Lions Gate and Starz Rekindle Merger Talks

Liberty Media Corp. chairman Malone arrives at the annual Allen and Co. conference at the Sun Valley
Liberty Media Corp. chairman John Malone arrives at the annual Allen and Co. conference at the Sun Valley, Idaho Resort July 12, 2013. REUTERS/Rick Wilking (UNITED STATES - Tags: BUSINESS MEDIA) - RTX11L6R
Photograph by Rick Wilking — Reuters

Lions Gate Entertainment confirmed that it has rekindled merger talks with premium cable network Starz roughly a year after billionaire media mogul John Malone set the stage for a potential tie-up.

Lions Gate (LGF) said in a filing with the U.S. Securities and Exchange Commission that it “intends to explore whether there is a potential mutually beneficial combination” between itself and Starz. Lions Gate is Hollywood’s largest independent film studio, with the blockbuster Hunger Games film series under its belt along with popular television programs such as AMC’s Mad Men and Netflix’s Orange is the New Black.

Talk of deal between Lions Gate and the Englewood, Colo.-based Starz (STRZA) surfaced last February, after Liberty Media Chairman and Starz shareholder John Malone exchanged part of his Starz holdings for a 3.4% stake in Lions Gate as well as a seat on the latter’s board of directors. The two companies previously discussed a merger, but could not come to terms on valuation. Malone also reportedly wanted to wait until three years had passed from Starz going public in January 2013 (which followed a spinoff from Liberty Media) to avoid tax issues with the Internal Revenue Service, according to Bloomberg. In the meantime, there were also rumored deal talks between Starz and AMC Networks (AMCX) last fall.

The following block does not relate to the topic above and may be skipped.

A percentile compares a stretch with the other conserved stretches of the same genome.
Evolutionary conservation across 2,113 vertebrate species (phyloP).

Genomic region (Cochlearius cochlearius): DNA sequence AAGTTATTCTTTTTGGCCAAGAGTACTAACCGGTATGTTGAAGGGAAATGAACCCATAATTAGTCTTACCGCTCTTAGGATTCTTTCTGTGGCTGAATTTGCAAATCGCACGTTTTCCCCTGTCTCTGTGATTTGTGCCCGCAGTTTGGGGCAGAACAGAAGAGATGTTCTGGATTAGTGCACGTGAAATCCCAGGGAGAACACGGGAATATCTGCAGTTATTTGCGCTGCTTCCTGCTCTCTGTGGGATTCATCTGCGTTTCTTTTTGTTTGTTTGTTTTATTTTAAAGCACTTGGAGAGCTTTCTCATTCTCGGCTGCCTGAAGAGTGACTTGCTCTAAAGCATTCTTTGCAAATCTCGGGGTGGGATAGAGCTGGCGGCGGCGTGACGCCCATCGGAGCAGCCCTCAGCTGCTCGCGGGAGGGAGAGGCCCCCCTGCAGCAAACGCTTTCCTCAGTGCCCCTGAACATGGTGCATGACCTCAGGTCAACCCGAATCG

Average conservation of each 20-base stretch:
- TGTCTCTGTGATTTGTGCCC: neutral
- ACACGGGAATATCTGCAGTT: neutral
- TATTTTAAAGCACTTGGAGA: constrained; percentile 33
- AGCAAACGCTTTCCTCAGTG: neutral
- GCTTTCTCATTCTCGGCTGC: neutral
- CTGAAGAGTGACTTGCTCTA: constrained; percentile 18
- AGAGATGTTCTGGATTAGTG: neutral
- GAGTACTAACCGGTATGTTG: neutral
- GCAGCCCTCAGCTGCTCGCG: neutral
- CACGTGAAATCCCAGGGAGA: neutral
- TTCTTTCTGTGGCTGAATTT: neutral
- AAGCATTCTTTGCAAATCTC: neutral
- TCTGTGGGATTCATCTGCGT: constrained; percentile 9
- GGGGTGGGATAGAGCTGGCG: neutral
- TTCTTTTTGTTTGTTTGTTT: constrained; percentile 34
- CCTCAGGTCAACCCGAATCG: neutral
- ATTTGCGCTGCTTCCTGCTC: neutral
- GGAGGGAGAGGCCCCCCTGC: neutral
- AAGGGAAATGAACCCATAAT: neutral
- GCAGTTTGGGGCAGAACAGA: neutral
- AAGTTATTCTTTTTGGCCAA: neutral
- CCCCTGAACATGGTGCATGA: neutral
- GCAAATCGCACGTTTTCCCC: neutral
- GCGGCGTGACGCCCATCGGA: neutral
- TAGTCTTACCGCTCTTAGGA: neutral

Malone has spent decades amassing a media empire that includes a growing collection of cable holdings in Europe and the billionaire was also a key factor in pushing for the $55 billion merger of Charter Communications (CHTR) and Time Warner Cable (TWC), which still awaits regulatory approval. Malone also told the Wall Street Journal last summer that, in addition to Starz, Lions Gate could look to “other free radicals in the industry” as potential takeover targets.

While Lions Gate has a headquarters in California, the company was formed in Vancouver and Malone is reportedly keen on the benefits of merging the two companies to take advantage of lower Canadian tax rates.

Fortune has reached out to Starz for comment and will update this article if the company responds.

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